In the hope that they will one day evolve into something of substance, I have recently been scribbling down notes on some of the ideas I have around marketing, advertising and communication in general. Bear in mind I share these thoughts purely in my capacity as a consumer – I am no marketing, branding or advertising guru. I only hope to introduce a little perspective into an interesting conversation.

These are the unedited, unrefined thoughts I penned around “branding”. I’d love your comments and contributions, whether you agree or not!

What have brands got to do with it?

We’re precious about our brands, aren’t we? We spend the GDP of a small African state on creative agencies so that they can come up with a funky logo bundled with a 42-page Corporate Identity document – “something that reflects the personality of the brand.”

Don’t get me wrong, there’s nothing wrong with a funky logo. But do not be fooled – many a business with a crappy logo has done fine on the back of great internal culture, quality products and solid customer service. Seldom will you find the reverse – companies with beautifully designed corporate identities but diabolically bad products and customer service, who thrive.

What we need to realise is that ‘brand’ and ‘logo’ are not synonymous.

Picture a stream of shoppers coursing through the passageway of a popular local mall. Some are coming, some are going. Some are heavily laden with a day’s purchases and others skip from store to store. Every single one of them passes a bank which rents space on that floor – let’s call it National Unified, or better yet, substitute in your mind’s eye your bank of choice.

Now thanks to the central marketing and branding team at National Unified every shopper notices the backlit logo mounted on the wall above and next to the revolving door leading into the branch. Much time, energy and money has been put into ensuring that the ‘brand experience’ is consistent regardless of which branch of National Unified you find yourself in.

The thing is, that’s only half helpful. Regardless of how slick and current National Unified’s shiny logo is, and no matter how well appointed the branch layout and décor is, no two people passing or entering the store will feel exactly the same way about the bank.

Surely this is not news to you?

Joe walks past, notices National Unified, but it’s not his bank – he’s with RFB (a National Unified competitor) – and as such doesn’t really care.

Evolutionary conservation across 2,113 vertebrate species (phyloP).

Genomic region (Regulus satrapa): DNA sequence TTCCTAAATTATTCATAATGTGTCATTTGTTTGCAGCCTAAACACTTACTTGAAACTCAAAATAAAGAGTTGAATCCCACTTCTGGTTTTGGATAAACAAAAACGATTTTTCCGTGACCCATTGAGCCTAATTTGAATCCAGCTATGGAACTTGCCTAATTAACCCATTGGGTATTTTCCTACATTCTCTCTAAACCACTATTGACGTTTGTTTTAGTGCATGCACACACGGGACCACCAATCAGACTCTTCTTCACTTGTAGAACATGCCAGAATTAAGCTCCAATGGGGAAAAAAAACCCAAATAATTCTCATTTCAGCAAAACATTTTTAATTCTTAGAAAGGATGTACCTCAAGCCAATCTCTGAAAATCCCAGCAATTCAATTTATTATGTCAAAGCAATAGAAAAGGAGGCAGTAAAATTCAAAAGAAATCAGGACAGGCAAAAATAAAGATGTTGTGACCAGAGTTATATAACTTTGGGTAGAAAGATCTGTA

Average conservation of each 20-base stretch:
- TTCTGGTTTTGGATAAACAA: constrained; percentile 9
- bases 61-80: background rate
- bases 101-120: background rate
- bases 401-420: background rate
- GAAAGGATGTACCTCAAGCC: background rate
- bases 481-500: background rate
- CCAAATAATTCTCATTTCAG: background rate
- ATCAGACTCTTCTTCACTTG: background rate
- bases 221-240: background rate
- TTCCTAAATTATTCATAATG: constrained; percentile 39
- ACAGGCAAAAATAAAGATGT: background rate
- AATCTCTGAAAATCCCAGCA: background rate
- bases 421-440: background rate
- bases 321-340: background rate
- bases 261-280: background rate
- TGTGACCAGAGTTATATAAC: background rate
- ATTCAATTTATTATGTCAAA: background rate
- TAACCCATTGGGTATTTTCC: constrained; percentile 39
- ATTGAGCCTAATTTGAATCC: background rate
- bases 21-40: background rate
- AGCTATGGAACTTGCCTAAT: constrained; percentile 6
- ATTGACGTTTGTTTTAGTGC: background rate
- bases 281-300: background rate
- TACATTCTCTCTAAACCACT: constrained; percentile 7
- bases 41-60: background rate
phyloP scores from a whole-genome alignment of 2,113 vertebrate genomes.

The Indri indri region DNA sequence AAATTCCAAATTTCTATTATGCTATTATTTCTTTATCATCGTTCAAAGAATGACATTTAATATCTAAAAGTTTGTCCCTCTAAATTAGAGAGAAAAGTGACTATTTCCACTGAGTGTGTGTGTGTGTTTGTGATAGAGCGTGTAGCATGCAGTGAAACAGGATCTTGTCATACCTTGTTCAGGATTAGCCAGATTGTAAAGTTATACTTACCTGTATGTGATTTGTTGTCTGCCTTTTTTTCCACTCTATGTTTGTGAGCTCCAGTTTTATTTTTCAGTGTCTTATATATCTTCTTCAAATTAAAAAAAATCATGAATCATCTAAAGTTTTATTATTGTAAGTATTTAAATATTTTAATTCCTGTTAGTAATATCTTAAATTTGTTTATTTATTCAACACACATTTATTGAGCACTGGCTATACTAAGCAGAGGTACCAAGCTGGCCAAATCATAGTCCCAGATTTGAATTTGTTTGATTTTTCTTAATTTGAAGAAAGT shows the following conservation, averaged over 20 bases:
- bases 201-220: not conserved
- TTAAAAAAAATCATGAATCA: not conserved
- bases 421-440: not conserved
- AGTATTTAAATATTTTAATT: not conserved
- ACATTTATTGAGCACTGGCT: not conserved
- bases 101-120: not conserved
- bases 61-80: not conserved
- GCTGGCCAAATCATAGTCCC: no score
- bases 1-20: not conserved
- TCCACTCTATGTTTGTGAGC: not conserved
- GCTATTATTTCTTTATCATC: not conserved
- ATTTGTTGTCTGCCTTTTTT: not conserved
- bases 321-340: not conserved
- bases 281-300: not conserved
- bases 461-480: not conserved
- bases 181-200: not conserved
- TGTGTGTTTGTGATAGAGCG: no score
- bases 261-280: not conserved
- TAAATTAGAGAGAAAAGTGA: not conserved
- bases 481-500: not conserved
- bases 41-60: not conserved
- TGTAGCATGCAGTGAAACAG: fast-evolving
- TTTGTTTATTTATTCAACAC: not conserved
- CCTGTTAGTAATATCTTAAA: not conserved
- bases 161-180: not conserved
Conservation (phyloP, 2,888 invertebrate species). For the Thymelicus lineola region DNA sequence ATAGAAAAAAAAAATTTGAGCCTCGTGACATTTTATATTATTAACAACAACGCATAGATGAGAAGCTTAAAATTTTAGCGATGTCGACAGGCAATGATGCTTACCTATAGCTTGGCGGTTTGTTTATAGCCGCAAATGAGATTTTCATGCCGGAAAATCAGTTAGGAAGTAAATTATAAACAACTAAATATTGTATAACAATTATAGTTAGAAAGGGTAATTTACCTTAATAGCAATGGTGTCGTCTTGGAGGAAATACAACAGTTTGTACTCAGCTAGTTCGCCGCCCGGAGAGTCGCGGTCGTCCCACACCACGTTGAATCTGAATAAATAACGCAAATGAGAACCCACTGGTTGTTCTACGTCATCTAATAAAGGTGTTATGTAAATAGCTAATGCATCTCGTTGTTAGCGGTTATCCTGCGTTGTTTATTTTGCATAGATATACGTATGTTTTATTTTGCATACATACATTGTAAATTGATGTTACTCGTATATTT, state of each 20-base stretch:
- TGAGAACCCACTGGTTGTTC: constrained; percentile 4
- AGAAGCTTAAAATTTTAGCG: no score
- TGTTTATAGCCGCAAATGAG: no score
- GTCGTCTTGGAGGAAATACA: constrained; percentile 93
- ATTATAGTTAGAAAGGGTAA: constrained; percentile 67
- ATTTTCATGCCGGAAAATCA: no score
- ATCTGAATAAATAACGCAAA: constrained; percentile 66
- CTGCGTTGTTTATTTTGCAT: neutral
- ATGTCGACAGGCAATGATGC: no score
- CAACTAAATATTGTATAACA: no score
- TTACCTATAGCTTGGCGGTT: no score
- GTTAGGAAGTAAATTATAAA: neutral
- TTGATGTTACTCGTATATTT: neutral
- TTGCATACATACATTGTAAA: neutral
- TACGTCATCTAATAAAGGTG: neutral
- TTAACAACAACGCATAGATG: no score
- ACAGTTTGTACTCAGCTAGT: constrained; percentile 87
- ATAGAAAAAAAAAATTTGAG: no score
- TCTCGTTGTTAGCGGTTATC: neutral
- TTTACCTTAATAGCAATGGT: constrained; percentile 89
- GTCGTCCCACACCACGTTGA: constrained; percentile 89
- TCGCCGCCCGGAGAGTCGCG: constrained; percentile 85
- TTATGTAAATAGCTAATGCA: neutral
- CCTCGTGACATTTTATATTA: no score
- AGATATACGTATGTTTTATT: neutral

Sally walks past, thinks of the cash she nearly forgot to draw for her son’s sports day, and quickly darts inside, heading toward the ATM. “Thanks goodness there was a branch right here to remind me”, she thinks.

Jennifer walks into the bank behind Sally, nervous as she needs to file an application for a homeloan and has been turned down twice already at National Unified competitors. National Unified has the power the to make her dreams come true, or break her heart.

Fred walks past the bank in the opposite direction to Joe. Fred recently resigned from his job as an advisor at National Unified, and can only cast his eyes heavenward in gratitude that he took the plunge. Thanks to a particularly narcissistic boss, he absolutely hated working there.

Every one of these stories, emotions, associations and relationships contributes to the ‘brand’. A brand then is so much more than a logo; it is the collection of emotions and associations each individual person who comes into contact with that logo has. We can draw two very scary conclusions from this:

  1. There are as many different ‘definitions’, or ‘realities’, for your brand as there are human souls who connect with it.
  2. It is absolutely impossible to assume that we can control how people feel about our brand, at least directly.

Let me explain that second point with an example: A popular motor vehicle manufacturer is in the throes of a PR crisis centered around a recall of faulty vehicles. In order to ‘change perceptions’ in the market, their agency puts together a wonderful feel good campaign with smiling faces and picnic baskets and Labradors to convince us that their vehicles are in fact not coffins on wheels.

The company spends millions on making sure everybody sees this campaign. Billboards, double-page spreads in industry magazines and weekend papers, TV, radio and cinema. It’s a big one.

Meanwhile, you are in the market for a reliable family sedan. You’ve done your homework. Part of your homework was watching a video a friend of a friend posted to his Facebook profile demonstrating how his faulty recall vehicle spontaneously combusted because of an electrical short. That image – the story of a trusted contact in your personal network – is burned in your mind.

What measure of exposure to the aforementioned campaign – the picnics and smiles and Labradors – will it take to trump that image in your mind? I’m guessing it’s going to take some doing. Your perception of the brand has been forged by the most powerful form of advertising there is – a referral from a friend. And unfortunately for the company in question, it’s a bad referral.

So how then do you ensure the collective perception of your brand, in the mind of both your customers and your employers, is as congruent as possible with the brand you idealise?

Do a good job.

That’s common sense.